Meet Jianianhualong tengi, a distinctly chicken-like dinosaur that lived 125 million years ago, during the Cretaceous period. This newly discovered species of dinosaur now represents the earliest known common ancestor of birds and closely related bird-like dinos, with a feathering pattern associated with aerodynamics. Its discovery is offering new insights into the evolution of feathers and flight.
As described in Nature Communications, this feathered dinosaur is now the earliest known troodontid, a group of bird-like dinosaurs, to feature asymmetric feathers—a key innovation associated with the evolution of flight. Troodontids, along with dromaeosaurs (popularly known as Velociraptors), are the closest known relatives to birds. The discovery of asymmetric feathers in such an ancient species indicates that the closest common ancestor of birds and bird-like dinosaurs had this feature, extending the emergence of the evolutionary trait further back in time.
A beautifully preserved fossil of a three-foot long J. tengi was recently discovered in Northeastern China in Baicai Gou, Liaoning Province. An international team of paleontologists, co-led by Michael Pittman from the University of Hong Kong, analyzed the fossil using standard comparative anatomical techniques and LSF imaging, which involves shining violet laser light at the specimen. This light causes the fossil to glow, bringing additional clarity to the feather and bone anatomy.
As the researchers worked on the specimen, it became clear they were dealing with an entirely new species of troodontids, which they dubbed Jianianhualong tengi (the dinosaur is named in honor of Teng Fang Fang, who provided the fossil for scientific study).
“Troodontids are a group of bird-like dinosaurs that together with the bird-like raptors—called dromaeosaurs—share their closest common ancestor with birds,” Pittman told Gizmodo. “Troodontids are therefore crucial in understanding the origin of birds and flight. These dinosaurs were extremely bird-like—and in fact, Jianianhualong tengi would have looked like a toothed, long-tailed chicken!”
Pittman says that J. tengi represents an important transitional form in the evolution of troodontids, a creature that featured large feathers on its forelimbs, hind limbs, and tail. The feathers on its tail exhibited a leaf-like arrangement, similar to another early long-tailed bird-like creature, Archaeopteryx (this creature also had asymmetric feathers, and lived 150 million years ago, but it’s not a true ancestor of birds).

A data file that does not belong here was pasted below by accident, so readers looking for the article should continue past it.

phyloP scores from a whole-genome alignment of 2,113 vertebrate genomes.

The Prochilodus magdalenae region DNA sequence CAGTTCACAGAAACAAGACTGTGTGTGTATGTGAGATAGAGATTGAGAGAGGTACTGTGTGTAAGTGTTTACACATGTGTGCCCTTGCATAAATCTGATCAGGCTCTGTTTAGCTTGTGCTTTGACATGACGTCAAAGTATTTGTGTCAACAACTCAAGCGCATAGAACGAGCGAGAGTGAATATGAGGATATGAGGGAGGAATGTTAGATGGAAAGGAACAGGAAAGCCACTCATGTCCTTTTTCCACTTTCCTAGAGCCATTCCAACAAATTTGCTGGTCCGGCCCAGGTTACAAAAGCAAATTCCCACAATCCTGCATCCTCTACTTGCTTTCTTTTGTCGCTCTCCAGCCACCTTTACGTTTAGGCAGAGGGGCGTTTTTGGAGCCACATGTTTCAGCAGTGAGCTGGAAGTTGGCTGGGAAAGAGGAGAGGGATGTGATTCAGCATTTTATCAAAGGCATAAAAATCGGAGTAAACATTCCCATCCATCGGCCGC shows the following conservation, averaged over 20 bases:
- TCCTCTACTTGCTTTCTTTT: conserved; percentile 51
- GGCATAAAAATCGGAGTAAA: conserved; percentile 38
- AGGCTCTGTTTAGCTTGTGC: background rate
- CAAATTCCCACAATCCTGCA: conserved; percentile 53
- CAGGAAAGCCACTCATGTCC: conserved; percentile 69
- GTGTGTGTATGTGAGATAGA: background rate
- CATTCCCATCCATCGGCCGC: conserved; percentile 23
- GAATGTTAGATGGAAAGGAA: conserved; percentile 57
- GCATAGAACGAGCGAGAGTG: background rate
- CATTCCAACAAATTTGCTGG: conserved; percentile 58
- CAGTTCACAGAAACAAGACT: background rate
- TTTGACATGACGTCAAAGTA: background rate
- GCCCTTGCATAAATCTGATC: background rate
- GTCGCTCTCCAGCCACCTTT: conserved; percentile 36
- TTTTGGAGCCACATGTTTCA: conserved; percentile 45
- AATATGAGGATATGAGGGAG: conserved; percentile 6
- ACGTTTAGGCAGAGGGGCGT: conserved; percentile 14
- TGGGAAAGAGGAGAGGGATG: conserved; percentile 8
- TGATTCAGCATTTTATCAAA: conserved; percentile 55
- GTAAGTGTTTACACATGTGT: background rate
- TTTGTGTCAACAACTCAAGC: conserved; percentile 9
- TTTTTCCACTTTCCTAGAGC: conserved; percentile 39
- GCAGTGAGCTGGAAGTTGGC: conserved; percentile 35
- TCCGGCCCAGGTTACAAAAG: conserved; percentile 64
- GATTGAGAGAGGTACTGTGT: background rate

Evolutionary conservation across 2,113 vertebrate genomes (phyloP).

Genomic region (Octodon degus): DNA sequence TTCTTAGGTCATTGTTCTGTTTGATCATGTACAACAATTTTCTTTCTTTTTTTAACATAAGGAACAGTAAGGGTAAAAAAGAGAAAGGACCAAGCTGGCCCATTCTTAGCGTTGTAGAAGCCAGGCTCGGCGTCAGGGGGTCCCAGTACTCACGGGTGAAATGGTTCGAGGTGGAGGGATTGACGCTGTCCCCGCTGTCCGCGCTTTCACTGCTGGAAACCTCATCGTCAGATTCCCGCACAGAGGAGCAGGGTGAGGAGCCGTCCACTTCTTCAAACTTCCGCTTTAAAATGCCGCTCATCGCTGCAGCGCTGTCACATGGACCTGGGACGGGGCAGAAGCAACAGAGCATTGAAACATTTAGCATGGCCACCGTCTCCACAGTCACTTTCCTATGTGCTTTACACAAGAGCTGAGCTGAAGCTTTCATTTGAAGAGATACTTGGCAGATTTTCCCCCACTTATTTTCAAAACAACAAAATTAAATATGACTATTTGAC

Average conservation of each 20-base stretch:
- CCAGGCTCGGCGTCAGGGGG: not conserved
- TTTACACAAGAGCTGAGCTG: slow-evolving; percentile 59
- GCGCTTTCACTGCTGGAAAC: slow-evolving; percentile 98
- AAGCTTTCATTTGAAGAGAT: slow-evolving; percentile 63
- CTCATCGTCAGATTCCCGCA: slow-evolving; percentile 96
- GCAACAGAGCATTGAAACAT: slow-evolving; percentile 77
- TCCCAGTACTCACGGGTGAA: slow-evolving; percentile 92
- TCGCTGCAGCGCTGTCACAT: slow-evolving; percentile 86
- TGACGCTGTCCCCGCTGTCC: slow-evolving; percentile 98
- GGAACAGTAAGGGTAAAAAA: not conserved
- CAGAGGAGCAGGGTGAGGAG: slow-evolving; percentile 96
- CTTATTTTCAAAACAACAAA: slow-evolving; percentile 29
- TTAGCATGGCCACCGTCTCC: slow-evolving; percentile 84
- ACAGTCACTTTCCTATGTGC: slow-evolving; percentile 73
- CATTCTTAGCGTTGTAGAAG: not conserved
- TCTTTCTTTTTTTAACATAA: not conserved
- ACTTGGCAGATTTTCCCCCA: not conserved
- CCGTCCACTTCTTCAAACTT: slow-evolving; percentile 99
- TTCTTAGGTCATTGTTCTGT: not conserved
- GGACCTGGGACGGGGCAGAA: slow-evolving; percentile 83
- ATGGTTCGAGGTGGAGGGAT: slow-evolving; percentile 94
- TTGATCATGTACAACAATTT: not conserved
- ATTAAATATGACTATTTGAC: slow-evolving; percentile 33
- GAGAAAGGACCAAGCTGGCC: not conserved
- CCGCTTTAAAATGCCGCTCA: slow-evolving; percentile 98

Of significance, the tail feathers were asymmetrically vaned, meaning one side was wider than the other.
“Feathers have a central axis called a rachis with vanes either side of it. An asymmetrical feather is one with vanes that have different sizes (the areas either side of the rachis are different from one another),” explained Pittman. “Symmetrical feathers have vanes of roughly the same size.”
Asymmetrical feathers are associated with aerodynamics and flight capability (they are also known to exist in the non-avian gliding dromaeosaurid Microraptor), but they’re also found in species that do not fly. Consequently, their appearance during feather evolution is considered a major event.
“Jianianhualong is not the oldest fossil with asymmetrical feathers,” said Pittman. “However, as the only known troodontid with this feather type, the addition of this crucial new data point reveals that the closest common ancestor of birds, troodontids and raptors had this feather type—it is this that pushes back the earliest record of this feather type.”
Since asymmetric feathers are generally associated with aerodynamics, the researchers to hypothesize that they confer some kind of aerodynamic benefit in J. tengi. That said, the researchers don’t have enough data to prove that this animal could glide or fly. “A big issue is that the wing feathers are not well-preserved at present which is crucial towards assessing flight capability,” Pittman told Gizmodo. “The data we have at present is insufficient to comment on its flying ability at this time.”
Looking ahead, the researchers are hoping to find more troodontid and dromaeosaurid fossils with traces of similar feathering patterns. “These new data will help us to better understand how early asymmetrical feather evolution proceeded and whether this started with aerodynamic or non-aerodynamic beginnings,” said Pittman.